Alamo Area Master Naturalist Jessica Leslie is the author of this piece.
A TREE OF MANY RESOURCES
The Texas Persimmon is a tree of profuse benefits and uses. It is drought tolerant, heat tolerant, wildlife-friendly, and quite an attractive ornamental-size tree. Yet few people voluntarily use it in their landscapes. Maybe you will change your mind when you learn more about it.
The Texas Persimmon (Diospyros texana) is a semi-evergreen shrub or small tree growing as much as fifteen feet in height. It is found in dry, rocky areas of central, west, and south Texas. The persimmon’s most distinctive trait is the very smooth, gray bark of its trunk and branches that often grow in varying directions and twists.
Assume you are on any of our many Natural Area trails. Can you identify the Texas Persimmon from where you are standing? It has simple, alternate, one to two-inch-long, small, dark green, oval-shaped leaves with smooth edges that are slightly rolled under. The leaves are somewhat leathery on top and fuzzy underneath.
Here is the catch! The Texas Persimmon is a prolific reproducer! It can rapidly establish a motte of trees, especially in disturbed areas or rocky hillsides. Of course, if you are on a rocky hillside, you might have plenty of deer to eat the foliage and fruit, keeping the plant somewhat in check. If you have the tree planted amid a thick, regularly mowed lawn, you will probably not have a big issue. Either way, it is a very worthy tree.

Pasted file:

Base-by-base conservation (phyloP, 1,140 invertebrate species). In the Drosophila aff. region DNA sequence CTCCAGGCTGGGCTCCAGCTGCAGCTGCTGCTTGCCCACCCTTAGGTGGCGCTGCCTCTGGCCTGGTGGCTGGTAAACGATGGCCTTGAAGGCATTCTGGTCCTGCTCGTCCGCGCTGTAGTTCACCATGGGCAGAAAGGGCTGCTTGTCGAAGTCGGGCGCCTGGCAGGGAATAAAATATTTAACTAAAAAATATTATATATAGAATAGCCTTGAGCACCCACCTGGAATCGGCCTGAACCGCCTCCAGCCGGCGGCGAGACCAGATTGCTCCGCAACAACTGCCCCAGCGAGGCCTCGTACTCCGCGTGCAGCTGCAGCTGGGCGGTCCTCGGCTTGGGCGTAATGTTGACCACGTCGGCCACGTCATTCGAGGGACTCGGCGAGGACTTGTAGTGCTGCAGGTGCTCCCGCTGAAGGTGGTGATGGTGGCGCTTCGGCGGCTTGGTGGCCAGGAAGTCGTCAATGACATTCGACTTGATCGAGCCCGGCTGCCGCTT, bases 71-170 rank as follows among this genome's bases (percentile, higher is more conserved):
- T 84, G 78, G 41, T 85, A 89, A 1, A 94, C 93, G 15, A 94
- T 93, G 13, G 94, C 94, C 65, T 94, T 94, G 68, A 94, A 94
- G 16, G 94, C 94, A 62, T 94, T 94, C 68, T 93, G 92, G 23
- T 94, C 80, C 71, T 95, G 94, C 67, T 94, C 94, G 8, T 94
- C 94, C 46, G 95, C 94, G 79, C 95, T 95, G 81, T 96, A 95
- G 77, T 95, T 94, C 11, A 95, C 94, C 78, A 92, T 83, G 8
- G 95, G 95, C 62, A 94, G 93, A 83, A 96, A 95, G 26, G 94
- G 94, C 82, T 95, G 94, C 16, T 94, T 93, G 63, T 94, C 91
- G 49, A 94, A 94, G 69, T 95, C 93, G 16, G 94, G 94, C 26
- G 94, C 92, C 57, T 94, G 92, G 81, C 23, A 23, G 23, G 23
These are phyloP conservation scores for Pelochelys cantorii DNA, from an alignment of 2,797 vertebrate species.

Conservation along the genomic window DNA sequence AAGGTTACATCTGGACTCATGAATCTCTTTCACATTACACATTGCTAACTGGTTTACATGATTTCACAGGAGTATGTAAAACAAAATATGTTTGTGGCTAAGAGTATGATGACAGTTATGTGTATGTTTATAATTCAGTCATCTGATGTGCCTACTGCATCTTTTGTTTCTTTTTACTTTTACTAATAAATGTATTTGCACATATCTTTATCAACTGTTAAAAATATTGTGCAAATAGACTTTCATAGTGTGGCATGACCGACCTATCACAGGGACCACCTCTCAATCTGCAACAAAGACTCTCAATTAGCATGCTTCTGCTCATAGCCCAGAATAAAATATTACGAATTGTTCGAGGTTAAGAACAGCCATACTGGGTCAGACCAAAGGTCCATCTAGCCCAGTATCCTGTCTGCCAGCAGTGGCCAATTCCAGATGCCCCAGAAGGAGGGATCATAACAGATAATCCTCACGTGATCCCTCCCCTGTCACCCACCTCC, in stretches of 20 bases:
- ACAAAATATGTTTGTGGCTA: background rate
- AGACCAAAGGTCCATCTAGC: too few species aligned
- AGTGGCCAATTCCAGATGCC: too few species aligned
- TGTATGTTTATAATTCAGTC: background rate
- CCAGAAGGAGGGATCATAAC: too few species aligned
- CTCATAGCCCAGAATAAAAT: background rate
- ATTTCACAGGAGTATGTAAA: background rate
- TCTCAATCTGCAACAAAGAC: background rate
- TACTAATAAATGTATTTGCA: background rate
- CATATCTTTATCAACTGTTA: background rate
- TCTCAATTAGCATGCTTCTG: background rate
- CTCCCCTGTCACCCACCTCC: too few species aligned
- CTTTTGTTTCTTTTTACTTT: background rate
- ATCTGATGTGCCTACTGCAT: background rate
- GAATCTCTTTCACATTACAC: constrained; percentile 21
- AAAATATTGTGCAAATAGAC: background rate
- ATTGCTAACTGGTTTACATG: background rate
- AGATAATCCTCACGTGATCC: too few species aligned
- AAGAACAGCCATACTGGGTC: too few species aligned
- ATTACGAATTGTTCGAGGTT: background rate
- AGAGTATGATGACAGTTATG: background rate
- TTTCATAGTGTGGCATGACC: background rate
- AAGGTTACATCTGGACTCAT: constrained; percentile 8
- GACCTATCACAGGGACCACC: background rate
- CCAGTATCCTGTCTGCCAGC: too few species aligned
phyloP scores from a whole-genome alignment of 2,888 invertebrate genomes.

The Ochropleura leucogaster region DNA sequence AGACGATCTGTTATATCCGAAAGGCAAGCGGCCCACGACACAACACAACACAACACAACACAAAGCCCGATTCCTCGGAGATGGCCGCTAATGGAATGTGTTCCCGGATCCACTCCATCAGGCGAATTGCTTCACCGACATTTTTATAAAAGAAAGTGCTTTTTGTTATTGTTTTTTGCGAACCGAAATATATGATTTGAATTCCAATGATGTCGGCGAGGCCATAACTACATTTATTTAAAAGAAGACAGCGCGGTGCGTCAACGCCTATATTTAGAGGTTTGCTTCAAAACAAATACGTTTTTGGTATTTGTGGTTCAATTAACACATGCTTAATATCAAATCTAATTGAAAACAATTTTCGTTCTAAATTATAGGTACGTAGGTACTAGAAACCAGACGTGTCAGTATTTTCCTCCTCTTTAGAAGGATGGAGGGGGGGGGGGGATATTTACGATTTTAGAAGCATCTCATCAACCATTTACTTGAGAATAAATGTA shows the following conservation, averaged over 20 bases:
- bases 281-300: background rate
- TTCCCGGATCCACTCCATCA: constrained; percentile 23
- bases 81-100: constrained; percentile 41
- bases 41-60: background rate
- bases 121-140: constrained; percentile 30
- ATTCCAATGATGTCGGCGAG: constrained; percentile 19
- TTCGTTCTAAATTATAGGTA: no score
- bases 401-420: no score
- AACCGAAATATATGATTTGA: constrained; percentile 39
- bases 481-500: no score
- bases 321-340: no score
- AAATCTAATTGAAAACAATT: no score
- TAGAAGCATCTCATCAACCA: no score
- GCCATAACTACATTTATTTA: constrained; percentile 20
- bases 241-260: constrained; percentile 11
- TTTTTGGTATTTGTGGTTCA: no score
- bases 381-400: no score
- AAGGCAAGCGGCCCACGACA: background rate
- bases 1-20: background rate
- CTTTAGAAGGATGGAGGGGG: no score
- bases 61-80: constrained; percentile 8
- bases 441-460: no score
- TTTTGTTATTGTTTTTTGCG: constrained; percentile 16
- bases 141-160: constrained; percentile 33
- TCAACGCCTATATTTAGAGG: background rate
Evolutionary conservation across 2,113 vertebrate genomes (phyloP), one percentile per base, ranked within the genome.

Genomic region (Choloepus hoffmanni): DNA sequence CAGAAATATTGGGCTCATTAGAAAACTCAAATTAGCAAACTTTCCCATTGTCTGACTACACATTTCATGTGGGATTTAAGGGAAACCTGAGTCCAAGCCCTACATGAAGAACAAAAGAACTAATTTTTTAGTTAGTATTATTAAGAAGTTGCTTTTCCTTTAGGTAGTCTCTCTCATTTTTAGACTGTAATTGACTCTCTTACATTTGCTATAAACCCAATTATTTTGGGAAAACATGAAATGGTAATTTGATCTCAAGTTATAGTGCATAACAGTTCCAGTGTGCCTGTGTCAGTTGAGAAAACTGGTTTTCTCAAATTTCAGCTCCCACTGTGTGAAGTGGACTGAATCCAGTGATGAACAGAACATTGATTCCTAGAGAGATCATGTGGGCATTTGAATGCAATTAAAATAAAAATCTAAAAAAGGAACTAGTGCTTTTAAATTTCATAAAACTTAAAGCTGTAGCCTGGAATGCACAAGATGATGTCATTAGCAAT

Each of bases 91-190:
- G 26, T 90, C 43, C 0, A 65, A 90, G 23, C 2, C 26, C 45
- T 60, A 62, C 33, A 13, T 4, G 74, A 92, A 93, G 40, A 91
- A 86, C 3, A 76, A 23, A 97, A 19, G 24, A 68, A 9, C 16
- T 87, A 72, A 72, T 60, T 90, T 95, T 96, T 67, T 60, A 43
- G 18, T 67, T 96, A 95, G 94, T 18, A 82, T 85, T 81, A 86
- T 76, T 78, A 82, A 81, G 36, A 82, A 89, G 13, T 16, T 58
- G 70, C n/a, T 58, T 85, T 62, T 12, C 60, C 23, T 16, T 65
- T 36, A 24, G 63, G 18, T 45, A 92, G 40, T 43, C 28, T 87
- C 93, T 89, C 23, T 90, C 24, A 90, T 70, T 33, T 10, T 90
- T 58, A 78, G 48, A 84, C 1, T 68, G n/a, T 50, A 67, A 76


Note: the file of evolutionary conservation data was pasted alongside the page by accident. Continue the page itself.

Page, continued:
Persimmons are dioecious, having male & female reproductive organs on separate plants. The small, cream-colored, bell-shaped flowers occur in the spring, and although they are not considered showy, they are sweetly aromatic. The female tree produces a round, one-inch fruit that starts out green (as seen in the photo) but ripens to black by late July to September. To the human taste, the skin is bitter and should be removed before use. This tasty fruit is used to make puddings, jellies, and even wine. Some cook it with breads and muffins. Is there a female Texas Persimmon nearby? Look for the characteristic fruit in summer.
PROVIDES WILDLIFE FOOD & COVER
It is not only humans who enjoy the fruit. The Texas Persimmon is a valuable wildlife plant, providing food and cover for many animal species. Birds nest and perch in the tree and gladly eat its fruit. Numerous mammals such as opossums and raccoons also feast on the fruit, and deer and goats browse the leaves. The leaves also serve as a larval host to the Gray Hairstreak and Henry’s Elfin butterflies. Its flowers are a desirable source of nectar for bees and various insects, which in turn provide an additional food source for birds.
Other uses have been found for this important tree. Historically the hard, black heartwood of a mature tree was used for making furniture, piano keys, and tool handles. Native Americans used concentrated juices from the fruit to dye animal hides. With so many uses, you could call it the “giving tree”.
BEAUTIFUL LANDSCAPE TREE
Because of its low water needs and tolerance for both sun and shade, people use the tree as an ornamental in landscapes. Can you see the aesthetic quality in the smooth, gray bark of the trunk and branches of the Texas Persimmon tree? Even when the tree is actively shedding its bark, it provides an artistic touch to your landscape. Perhaps next time you are looking for a shrub or small tree for your yard, you will realize the numerous benefits of planting the native Texas Persimmon. You will be able to enjoy its beauty in all seasons. You will be supplying food and cover for many native wildlife, providing you with many enjoyable hours to observe nature up close. What’s not to like about the Texas Persimmon?